Wednesday, March 28, 2007

Oh Irony, Thy Name is Caltrans!

Most, if not all, of the organizations in Sacramento that commented on the Caltrans DEIR
analyzing Highway 50 expansion expressed disbelief at the idea that expanding the carrying capacity of the freeway by somewhere between 20 and 25 per cent would not increase traffic volumes. Nevertheless, that's what Caltrans claimed.  The Caltrans party line is that the 
project would accomodate growth (and an increase in traffic) rather than inducing it.  What's really growth inducing, they say, is land use policy.  From Caltrans' perspective, transportation planners merely work to clean up the messes created by land use decisions by local governments that permit sprawling urban and suburban growth.  Highways don't cause traffic; people cause traffic.

Caltrans' denial that its projects induce traffic demand may sound disingenuous or tongue-in-cheek.  Apparently, however, the agency is dead serious.  Caltrans has developed this notion to the point where its legal arm is now suing local governments to recover "impact fees" for increased traffic on the state's freeways caused by urban development.  Until very recently, one of the local jurisdictions to feel the wrath of the Caltrans lawyers was the City of Sacramento.

Local governments, needless to say, are not happy about competing with the state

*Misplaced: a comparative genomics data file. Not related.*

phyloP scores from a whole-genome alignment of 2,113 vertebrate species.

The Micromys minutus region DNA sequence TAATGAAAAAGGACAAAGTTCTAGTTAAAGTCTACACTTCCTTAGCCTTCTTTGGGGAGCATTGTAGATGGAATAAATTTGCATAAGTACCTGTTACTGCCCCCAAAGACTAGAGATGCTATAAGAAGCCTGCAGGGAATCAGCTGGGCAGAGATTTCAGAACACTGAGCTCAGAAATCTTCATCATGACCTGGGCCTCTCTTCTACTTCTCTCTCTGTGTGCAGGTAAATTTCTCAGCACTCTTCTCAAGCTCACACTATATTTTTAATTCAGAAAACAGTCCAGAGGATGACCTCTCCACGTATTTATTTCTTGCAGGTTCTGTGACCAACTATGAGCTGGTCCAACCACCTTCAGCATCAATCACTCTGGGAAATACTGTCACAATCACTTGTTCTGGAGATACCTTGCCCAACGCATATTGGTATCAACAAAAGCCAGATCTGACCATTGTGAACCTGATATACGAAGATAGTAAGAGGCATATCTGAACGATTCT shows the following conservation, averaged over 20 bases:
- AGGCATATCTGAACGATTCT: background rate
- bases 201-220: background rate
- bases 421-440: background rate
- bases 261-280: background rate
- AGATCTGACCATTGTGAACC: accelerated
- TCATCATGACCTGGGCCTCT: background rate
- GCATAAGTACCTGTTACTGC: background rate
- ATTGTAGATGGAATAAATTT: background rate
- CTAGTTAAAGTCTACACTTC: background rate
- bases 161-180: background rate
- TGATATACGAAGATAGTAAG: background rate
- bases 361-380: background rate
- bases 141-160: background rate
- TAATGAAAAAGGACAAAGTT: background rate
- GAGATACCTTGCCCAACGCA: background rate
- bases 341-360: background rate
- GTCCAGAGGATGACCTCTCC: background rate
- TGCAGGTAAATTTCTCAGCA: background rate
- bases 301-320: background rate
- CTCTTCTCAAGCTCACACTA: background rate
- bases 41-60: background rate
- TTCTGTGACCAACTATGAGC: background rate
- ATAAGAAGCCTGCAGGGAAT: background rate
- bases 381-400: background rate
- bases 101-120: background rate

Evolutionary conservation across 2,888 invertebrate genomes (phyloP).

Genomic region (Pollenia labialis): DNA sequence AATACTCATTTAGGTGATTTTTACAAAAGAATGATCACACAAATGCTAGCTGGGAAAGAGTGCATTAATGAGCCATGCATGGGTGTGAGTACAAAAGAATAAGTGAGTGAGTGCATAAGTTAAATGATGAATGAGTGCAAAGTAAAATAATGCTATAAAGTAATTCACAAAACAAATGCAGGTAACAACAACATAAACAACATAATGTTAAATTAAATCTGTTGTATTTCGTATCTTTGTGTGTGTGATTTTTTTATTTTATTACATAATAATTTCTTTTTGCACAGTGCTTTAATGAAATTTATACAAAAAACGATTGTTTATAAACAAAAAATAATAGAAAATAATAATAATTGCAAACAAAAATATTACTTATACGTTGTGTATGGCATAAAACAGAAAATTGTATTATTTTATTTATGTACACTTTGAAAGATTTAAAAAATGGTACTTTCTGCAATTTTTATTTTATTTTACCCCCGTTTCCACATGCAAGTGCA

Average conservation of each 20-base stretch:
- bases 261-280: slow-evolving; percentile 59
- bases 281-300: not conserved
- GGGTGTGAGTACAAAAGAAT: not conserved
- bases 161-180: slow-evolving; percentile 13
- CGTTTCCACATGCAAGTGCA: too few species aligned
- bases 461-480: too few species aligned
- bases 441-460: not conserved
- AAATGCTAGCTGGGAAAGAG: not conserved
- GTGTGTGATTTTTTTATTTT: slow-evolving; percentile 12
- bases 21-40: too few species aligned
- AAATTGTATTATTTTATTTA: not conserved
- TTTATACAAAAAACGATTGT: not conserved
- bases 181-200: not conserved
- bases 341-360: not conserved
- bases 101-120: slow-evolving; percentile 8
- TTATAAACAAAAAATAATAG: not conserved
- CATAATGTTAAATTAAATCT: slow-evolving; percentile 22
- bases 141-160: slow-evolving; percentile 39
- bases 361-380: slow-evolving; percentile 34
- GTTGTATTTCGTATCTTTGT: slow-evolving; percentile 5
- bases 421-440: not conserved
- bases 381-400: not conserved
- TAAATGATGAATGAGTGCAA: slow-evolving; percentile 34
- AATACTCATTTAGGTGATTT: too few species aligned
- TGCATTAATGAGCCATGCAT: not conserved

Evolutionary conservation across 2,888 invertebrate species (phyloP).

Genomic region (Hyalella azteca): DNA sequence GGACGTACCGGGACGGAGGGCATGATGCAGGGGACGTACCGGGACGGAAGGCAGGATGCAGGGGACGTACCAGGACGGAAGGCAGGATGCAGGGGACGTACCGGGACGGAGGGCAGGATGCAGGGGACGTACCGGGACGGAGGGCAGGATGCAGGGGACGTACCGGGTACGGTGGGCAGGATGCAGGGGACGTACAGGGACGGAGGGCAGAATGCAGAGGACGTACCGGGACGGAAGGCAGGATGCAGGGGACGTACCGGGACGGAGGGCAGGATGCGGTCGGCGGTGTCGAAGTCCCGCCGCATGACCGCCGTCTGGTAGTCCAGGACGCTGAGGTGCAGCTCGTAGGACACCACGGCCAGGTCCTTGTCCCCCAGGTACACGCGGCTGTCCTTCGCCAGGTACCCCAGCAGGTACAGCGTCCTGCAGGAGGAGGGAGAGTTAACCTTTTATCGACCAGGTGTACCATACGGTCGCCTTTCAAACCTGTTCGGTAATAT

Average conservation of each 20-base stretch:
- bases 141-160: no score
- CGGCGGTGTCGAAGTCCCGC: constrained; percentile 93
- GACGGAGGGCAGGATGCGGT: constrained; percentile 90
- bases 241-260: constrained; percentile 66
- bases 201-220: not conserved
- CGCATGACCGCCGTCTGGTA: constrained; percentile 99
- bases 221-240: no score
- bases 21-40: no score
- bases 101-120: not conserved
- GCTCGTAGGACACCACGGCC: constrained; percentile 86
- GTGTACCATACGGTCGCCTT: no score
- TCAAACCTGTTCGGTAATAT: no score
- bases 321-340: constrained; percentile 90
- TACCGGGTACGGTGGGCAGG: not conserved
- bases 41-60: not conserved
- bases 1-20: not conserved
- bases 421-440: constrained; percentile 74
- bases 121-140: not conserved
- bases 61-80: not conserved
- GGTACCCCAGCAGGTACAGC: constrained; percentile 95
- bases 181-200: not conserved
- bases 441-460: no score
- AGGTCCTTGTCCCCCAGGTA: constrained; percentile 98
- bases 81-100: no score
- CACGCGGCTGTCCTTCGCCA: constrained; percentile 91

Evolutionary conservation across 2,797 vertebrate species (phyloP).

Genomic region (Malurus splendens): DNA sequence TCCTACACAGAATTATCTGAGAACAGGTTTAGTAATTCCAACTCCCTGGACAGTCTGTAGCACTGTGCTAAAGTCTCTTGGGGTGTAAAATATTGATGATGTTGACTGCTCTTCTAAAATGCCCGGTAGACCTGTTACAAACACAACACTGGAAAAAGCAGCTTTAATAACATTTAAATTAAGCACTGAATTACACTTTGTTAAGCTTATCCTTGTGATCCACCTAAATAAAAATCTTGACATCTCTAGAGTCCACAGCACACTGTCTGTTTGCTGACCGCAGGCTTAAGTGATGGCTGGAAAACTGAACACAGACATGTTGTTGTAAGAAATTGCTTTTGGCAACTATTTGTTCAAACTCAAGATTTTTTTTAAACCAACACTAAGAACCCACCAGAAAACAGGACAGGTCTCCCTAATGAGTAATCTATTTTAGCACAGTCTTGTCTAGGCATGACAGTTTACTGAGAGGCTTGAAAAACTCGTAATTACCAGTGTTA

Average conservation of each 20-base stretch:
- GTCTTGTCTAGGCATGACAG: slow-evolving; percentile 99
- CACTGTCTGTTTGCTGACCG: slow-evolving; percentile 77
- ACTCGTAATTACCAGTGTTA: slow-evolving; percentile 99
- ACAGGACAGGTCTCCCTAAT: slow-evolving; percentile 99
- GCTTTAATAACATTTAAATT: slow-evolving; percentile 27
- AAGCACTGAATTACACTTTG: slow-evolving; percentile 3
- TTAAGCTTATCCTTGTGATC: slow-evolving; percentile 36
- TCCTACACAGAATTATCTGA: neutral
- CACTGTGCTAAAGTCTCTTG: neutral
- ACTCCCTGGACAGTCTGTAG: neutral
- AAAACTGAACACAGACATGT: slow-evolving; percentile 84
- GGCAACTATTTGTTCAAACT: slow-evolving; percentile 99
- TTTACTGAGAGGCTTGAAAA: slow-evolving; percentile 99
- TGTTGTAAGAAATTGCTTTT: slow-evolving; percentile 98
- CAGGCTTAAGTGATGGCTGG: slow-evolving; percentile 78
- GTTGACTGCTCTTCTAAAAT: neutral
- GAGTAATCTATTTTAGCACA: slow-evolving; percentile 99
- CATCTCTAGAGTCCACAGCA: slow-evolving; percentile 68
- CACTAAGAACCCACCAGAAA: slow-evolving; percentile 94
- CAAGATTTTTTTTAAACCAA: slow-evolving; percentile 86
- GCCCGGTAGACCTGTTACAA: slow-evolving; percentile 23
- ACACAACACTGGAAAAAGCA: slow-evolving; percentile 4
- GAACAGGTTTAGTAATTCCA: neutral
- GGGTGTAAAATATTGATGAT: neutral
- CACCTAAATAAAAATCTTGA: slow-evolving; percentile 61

transportation agency for impact fees.  And advocates for
equitable and sustainable transportation might be tempted to view the Caltrans
position with equal measures of cynicism and disbelief.  When Caltrans focuses its litigious energies on high-density 'smart-growth' projects in highly urbanized areas (as it did in Sacramento), it is particularly easy to view the agency's position with a jaundiced eye.

But to tell the truth, Caltrans may have a point.  Both
land use policy and transportation policy have direct impacts on traffic volumes and air quality.  Allowing jurisdictions to build out at will without accounting for the costs of the increasing traffic demand is just another way that we subsidize automobile travel.  And if developers and local governments were forced to pay for the impacts of their projects on state highways, then they might seriously consider whether congestion-reducing mass transportation projects offer more bang for the buck.

Could Caltrans' aggressive position toward land use policies eventually drive local governments to increase investment in 
light rail or other forms of mass transit? 

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